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This article in SSSAJ

  1. Vol. 57 No. 3, p. 631-636
    Received: Jan 10, 1992

    * Corresponding author(s):
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Inverse Estimations of Soil Hydraulic Properties with Scaling: One-Dimensional Infiltration

  1. A. W. Warrick 
  1. Dep. of Soil and Water Science, Univ. of Arizona, Tucson, AZ 85721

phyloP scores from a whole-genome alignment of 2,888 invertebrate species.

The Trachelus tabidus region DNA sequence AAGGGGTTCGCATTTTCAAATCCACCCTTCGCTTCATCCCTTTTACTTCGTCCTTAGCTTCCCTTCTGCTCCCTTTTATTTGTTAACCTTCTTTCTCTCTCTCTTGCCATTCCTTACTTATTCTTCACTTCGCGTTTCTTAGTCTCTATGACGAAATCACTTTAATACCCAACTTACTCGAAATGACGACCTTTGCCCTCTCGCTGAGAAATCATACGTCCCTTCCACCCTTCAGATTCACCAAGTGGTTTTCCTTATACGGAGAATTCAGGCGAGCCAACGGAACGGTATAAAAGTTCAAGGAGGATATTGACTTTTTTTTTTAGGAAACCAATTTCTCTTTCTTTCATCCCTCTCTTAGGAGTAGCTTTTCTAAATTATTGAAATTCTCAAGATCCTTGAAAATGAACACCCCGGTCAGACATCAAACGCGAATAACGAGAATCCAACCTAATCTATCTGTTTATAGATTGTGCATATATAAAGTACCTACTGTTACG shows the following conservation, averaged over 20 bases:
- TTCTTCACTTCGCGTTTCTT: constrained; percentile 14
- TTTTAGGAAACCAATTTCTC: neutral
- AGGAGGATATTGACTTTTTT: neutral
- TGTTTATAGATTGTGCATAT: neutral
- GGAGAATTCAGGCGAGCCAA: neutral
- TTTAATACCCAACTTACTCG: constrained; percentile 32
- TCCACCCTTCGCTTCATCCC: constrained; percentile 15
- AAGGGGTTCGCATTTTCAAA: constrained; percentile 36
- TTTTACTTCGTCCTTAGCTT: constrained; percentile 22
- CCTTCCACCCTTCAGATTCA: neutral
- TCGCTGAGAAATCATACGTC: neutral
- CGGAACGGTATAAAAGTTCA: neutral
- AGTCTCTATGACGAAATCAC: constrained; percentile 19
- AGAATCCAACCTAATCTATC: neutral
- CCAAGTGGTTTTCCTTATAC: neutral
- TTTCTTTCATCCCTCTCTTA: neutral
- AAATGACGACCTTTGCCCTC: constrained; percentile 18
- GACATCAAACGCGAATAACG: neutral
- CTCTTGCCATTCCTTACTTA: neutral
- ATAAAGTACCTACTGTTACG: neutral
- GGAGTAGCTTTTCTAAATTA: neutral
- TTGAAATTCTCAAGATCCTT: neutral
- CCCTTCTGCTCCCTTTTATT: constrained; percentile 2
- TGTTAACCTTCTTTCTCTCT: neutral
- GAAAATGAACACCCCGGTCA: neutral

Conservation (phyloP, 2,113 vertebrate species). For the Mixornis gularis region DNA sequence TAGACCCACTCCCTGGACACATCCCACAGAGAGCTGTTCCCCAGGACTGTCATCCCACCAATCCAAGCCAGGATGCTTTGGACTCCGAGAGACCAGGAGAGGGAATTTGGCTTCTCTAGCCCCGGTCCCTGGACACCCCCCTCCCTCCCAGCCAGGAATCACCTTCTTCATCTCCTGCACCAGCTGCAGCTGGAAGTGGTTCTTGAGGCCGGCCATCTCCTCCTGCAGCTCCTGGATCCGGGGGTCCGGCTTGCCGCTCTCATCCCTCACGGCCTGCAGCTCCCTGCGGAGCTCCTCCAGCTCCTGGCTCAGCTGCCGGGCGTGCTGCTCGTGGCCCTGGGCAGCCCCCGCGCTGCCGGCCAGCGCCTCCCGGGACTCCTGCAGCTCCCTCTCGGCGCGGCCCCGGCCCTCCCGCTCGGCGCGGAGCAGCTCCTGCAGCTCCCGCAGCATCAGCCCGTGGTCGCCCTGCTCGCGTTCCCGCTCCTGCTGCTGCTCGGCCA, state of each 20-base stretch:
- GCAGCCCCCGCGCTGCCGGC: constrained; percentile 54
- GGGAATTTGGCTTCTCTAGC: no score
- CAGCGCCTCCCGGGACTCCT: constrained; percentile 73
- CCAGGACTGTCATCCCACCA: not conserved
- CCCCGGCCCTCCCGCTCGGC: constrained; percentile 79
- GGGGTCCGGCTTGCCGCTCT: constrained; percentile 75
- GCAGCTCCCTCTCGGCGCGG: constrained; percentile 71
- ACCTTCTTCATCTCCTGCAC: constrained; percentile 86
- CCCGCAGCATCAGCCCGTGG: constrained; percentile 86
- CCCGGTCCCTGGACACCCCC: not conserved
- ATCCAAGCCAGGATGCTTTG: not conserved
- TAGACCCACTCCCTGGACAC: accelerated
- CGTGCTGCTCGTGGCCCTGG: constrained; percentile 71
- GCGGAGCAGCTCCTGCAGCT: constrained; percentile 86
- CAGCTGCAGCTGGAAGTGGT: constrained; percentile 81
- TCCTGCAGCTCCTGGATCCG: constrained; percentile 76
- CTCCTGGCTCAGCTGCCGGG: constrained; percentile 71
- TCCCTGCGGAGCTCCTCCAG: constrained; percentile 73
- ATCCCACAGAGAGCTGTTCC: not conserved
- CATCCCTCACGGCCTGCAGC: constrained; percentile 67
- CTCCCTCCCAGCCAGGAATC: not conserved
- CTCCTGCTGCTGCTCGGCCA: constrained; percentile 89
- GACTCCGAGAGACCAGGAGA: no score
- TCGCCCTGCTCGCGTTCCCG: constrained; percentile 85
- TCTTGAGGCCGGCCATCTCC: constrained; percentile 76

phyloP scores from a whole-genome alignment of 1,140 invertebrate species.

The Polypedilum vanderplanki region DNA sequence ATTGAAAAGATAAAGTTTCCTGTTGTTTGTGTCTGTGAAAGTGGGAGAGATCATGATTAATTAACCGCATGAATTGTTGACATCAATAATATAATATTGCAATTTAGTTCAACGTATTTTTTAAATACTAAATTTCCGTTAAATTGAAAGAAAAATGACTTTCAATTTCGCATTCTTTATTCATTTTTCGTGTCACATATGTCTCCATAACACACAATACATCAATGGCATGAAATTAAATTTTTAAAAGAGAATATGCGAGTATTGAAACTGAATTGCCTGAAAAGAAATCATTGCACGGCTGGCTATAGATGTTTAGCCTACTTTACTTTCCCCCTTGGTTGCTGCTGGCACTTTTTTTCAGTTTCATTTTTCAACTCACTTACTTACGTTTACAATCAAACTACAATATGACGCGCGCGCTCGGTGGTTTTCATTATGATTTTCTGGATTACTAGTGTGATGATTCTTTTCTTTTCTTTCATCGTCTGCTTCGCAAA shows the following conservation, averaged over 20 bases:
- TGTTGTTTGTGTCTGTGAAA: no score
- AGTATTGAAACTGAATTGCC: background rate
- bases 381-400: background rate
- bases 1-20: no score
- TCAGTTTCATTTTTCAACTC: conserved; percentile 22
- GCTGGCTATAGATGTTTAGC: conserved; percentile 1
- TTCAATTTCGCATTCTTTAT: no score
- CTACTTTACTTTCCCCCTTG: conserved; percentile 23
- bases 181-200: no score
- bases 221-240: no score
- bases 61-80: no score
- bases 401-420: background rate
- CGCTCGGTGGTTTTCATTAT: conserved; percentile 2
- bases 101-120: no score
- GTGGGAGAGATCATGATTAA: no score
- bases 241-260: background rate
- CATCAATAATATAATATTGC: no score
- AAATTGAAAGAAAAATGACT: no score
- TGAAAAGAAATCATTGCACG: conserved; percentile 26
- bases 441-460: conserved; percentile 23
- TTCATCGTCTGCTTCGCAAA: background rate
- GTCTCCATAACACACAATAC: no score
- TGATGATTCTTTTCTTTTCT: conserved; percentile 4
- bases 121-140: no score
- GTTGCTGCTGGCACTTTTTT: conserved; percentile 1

Inverse estimations of hydraulic properties are of immense importance to effectively provide input for water flow modeling and descriptions of soil systems. Here inverse estimations were made using scaled forms of Richards' equation and infiltration measurements in two steps. In Step 1, transient experimental data of cumulative infiltration rate, or wetting front position were “best-fit” using Philip's quasi-analytical, algebraic forms. This was demonstrated with linear regression although a maximum likelibood method could have been used. The first step does not depend on the form of the hydraulic functions and is valid for all uniform soils with constant initial and boundary conditions. Step 2 related the algebraic coefficients to the soil properties and was dependent on the model assumed for the hydraulic functions. Computations were generally algebraic and extremely easy relative to alternative methods that require a numerical simulation for each combination of properties considered. Clearly, the number of estimated parameters cannot exceed the significant number of terms fit to the algebraic forms. For small times or “noisy” data, perhaps only one parameter can be estimated that, for the examples presented, leads to an estimate of the ratio of saturated conductivity to an inverse characteristic length. For this situation, further measurements are needed to provide additional information if more parameters are to be found. Three commonly used forms of hydraulic functions were used, but the methodology is not limited to these specific forms. Scaling could also be used for more complex geometrics and moisture regimes; however, the convenience of the algebraic forms will not generally be available in those cases.

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